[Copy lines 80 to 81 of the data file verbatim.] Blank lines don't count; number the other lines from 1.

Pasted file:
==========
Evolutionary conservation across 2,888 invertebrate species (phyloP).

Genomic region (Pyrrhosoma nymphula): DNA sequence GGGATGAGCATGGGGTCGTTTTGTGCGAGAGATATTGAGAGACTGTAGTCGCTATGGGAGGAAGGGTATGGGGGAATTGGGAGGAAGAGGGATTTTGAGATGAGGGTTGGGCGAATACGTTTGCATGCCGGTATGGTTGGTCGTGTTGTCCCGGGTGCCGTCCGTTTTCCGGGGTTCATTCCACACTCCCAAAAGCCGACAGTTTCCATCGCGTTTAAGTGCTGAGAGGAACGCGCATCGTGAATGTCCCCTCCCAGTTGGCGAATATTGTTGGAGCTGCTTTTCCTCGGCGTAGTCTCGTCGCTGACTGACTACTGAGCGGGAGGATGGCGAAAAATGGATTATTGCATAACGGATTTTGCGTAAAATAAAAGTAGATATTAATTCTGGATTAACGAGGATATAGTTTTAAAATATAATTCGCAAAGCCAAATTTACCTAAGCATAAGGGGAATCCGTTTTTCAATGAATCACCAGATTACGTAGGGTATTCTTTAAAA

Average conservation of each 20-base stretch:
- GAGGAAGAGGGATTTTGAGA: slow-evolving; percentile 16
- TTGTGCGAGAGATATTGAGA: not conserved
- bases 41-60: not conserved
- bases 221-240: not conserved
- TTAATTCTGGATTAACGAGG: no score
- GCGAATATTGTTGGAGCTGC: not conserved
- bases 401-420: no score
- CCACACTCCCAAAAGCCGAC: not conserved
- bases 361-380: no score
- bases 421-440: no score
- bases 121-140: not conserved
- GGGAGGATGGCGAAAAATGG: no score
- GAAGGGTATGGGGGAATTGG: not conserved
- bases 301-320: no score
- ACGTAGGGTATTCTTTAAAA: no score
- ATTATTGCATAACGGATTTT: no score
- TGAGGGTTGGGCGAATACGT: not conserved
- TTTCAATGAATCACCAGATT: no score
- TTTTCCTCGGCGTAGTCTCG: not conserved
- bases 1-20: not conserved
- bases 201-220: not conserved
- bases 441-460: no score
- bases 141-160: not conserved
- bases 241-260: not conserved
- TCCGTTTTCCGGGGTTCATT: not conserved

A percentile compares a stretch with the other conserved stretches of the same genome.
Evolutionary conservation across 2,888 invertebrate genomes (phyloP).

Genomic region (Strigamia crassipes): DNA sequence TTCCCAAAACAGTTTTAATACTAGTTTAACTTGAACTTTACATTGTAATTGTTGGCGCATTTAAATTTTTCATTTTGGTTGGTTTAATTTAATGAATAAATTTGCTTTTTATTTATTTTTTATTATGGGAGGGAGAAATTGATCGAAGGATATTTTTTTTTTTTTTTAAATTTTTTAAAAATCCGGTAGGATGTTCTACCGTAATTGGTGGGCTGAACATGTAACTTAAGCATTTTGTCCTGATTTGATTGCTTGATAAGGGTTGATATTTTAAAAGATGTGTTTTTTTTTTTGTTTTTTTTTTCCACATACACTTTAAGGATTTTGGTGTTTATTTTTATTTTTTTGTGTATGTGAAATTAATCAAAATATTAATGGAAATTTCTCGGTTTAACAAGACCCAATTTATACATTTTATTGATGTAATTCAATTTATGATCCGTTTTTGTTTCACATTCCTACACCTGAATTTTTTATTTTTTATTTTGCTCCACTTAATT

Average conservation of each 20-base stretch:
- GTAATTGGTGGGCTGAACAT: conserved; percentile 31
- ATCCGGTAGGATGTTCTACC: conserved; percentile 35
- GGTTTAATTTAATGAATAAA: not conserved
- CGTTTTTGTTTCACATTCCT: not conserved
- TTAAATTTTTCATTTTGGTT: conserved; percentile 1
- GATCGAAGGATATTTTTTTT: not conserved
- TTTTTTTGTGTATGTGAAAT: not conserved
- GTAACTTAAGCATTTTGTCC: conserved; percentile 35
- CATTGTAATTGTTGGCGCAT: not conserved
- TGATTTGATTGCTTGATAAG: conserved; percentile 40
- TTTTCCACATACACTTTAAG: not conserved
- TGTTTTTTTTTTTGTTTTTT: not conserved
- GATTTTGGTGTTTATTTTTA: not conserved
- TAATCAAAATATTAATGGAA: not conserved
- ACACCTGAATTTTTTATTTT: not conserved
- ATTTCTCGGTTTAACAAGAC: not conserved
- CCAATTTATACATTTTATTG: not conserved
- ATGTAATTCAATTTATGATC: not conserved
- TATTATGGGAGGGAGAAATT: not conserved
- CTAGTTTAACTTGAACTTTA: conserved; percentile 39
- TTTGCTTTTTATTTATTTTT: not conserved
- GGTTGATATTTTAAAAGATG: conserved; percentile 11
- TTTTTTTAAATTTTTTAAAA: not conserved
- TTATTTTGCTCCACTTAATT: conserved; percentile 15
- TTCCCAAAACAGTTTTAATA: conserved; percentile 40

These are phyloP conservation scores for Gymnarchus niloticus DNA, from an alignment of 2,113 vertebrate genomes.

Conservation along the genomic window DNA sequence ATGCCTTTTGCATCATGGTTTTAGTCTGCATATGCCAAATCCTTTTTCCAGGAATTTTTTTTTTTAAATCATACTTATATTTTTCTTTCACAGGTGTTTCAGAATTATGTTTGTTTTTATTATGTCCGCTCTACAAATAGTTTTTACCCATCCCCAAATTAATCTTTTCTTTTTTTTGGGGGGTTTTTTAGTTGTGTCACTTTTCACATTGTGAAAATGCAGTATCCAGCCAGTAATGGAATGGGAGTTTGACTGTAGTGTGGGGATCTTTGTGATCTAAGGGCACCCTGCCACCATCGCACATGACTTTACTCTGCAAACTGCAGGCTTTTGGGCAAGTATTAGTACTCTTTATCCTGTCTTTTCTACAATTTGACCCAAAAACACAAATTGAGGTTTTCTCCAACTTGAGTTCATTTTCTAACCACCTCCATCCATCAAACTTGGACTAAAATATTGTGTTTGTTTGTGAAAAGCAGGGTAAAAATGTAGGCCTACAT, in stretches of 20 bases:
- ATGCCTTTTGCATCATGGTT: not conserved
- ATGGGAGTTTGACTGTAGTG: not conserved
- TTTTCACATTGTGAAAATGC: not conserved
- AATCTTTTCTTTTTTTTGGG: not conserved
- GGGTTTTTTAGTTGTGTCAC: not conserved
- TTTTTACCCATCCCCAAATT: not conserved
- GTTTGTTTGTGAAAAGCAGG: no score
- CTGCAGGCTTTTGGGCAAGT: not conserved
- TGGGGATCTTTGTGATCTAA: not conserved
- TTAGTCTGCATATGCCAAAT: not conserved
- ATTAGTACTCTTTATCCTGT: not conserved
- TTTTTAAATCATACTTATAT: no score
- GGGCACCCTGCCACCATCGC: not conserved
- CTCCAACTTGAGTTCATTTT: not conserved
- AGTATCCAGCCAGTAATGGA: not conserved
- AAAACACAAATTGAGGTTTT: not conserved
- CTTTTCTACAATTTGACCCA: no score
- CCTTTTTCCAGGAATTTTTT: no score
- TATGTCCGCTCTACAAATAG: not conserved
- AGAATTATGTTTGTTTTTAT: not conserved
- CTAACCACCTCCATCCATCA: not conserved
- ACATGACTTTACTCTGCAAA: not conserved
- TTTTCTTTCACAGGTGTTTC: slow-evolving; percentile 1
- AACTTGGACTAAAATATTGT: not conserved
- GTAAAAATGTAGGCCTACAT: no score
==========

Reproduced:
- CTAACCACCTCCATCCATCA: not conserved
- ACATGACTTTACTCTGCAAA: not conserved